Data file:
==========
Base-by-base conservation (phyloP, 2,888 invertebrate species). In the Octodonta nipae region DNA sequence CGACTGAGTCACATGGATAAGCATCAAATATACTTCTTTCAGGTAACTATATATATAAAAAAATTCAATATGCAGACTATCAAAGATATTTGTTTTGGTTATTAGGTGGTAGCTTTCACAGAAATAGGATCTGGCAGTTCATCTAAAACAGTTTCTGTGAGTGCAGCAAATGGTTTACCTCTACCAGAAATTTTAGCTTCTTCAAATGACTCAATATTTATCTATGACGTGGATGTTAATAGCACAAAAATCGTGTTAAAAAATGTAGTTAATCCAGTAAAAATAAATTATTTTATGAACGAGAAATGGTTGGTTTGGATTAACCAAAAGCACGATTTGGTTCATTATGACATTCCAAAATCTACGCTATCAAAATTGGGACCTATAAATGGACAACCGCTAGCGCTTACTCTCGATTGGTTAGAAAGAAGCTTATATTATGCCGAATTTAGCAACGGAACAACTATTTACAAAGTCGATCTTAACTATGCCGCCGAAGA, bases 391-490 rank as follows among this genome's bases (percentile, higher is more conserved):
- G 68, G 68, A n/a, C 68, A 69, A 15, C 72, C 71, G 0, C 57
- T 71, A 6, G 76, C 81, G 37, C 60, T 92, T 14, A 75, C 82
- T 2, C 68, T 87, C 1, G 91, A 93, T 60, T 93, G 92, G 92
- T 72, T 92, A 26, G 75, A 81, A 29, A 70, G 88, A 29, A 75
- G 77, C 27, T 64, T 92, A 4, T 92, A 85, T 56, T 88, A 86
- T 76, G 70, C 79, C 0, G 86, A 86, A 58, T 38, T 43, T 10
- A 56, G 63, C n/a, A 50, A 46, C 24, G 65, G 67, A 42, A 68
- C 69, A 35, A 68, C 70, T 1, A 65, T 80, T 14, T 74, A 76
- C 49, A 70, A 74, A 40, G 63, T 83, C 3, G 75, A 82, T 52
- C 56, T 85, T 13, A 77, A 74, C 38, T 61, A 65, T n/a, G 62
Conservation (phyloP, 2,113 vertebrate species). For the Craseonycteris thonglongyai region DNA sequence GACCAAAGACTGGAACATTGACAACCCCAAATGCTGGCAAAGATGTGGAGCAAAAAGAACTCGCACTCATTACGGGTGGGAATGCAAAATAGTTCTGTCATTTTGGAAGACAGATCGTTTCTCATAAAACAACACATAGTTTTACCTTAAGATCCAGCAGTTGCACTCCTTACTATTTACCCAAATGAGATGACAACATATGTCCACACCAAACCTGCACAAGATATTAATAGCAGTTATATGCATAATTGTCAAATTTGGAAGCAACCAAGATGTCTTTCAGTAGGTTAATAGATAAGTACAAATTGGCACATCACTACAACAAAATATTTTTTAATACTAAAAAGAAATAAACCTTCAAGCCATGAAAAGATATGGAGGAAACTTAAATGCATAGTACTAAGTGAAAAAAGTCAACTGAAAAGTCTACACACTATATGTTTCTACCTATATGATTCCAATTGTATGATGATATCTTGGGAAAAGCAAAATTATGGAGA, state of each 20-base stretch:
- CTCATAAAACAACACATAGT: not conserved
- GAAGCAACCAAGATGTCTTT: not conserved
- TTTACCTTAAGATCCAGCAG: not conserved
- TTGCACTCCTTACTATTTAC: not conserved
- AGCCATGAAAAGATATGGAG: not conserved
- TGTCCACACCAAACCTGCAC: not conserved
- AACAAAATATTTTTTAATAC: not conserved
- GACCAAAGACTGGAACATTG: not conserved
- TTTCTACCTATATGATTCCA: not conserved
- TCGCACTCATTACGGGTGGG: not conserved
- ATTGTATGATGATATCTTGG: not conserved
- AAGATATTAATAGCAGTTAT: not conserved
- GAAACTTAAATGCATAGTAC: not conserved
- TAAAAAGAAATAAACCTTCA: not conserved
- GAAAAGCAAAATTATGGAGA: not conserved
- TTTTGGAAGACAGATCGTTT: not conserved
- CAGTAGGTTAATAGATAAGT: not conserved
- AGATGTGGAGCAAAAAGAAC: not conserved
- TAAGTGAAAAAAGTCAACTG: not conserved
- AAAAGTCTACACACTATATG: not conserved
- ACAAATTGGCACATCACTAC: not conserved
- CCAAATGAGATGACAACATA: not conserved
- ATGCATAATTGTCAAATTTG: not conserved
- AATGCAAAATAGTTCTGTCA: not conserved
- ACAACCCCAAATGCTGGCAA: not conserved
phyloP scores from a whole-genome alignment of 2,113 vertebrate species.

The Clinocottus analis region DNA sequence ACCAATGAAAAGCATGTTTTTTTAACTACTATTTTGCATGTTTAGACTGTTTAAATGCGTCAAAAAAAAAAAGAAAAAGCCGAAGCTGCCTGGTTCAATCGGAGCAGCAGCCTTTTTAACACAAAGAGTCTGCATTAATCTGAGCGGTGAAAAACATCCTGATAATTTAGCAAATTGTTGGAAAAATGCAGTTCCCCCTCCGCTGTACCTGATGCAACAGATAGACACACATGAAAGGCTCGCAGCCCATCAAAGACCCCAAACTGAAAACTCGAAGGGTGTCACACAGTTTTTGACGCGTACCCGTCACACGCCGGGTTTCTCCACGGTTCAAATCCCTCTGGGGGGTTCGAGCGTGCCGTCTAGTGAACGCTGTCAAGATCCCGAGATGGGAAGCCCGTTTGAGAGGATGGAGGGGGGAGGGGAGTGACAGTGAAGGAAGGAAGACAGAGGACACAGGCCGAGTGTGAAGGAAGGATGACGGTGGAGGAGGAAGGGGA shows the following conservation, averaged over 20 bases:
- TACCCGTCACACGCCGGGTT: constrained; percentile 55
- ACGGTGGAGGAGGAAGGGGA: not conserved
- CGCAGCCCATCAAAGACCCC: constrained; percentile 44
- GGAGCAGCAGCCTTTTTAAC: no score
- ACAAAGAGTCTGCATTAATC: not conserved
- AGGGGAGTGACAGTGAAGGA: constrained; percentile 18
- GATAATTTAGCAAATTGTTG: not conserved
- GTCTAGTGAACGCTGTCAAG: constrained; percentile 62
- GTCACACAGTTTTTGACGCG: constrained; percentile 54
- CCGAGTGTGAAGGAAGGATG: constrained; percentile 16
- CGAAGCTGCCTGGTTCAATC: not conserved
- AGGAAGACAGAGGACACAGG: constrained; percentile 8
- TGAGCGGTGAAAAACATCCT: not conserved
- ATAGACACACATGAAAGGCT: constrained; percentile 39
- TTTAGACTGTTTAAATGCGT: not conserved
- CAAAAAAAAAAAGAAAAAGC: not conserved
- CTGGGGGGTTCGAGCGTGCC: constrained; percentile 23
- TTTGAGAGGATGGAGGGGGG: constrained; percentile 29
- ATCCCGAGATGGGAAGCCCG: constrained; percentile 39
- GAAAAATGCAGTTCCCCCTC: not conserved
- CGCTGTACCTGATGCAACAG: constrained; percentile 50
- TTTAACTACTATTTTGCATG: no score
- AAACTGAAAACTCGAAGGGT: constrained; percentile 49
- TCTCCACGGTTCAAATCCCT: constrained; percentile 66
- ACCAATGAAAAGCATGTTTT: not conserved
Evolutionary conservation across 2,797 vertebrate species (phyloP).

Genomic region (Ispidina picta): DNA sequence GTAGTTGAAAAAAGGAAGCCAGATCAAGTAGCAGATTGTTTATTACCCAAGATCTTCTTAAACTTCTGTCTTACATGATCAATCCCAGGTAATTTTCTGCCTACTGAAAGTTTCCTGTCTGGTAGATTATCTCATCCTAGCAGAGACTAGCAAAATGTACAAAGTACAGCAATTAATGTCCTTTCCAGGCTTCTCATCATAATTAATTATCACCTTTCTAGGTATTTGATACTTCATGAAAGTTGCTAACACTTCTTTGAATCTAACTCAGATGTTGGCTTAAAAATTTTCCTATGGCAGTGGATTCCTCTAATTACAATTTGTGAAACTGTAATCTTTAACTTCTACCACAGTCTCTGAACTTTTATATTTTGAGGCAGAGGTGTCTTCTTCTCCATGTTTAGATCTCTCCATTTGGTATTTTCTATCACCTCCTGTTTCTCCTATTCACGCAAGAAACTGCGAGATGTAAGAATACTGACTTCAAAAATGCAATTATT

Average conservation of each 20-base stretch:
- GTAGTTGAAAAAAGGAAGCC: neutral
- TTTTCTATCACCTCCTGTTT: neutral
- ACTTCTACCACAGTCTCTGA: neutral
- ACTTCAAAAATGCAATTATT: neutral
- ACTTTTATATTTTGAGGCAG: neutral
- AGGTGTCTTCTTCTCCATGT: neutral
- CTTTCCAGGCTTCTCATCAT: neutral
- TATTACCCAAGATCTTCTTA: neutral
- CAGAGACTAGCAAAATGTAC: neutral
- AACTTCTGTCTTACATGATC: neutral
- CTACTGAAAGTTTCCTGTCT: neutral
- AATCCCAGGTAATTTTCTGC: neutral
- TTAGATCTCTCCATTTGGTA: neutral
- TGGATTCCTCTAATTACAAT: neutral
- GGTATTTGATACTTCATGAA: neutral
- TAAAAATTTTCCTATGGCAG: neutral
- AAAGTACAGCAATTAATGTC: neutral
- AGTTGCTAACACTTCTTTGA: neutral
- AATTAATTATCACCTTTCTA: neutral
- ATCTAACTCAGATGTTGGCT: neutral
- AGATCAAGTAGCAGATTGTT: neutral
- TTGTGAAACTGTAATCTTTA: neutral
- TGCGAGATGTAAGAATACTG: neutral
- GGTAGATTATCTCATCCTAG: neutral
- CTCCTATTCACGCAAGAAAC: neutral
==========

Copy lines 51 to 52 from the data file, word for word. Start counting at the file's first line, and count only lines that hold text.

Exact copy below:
- AGGAAGACAGAGGACACAGG: constrained; percentile 8
- TGAGCGGTGAAAAACATCCT: not conserved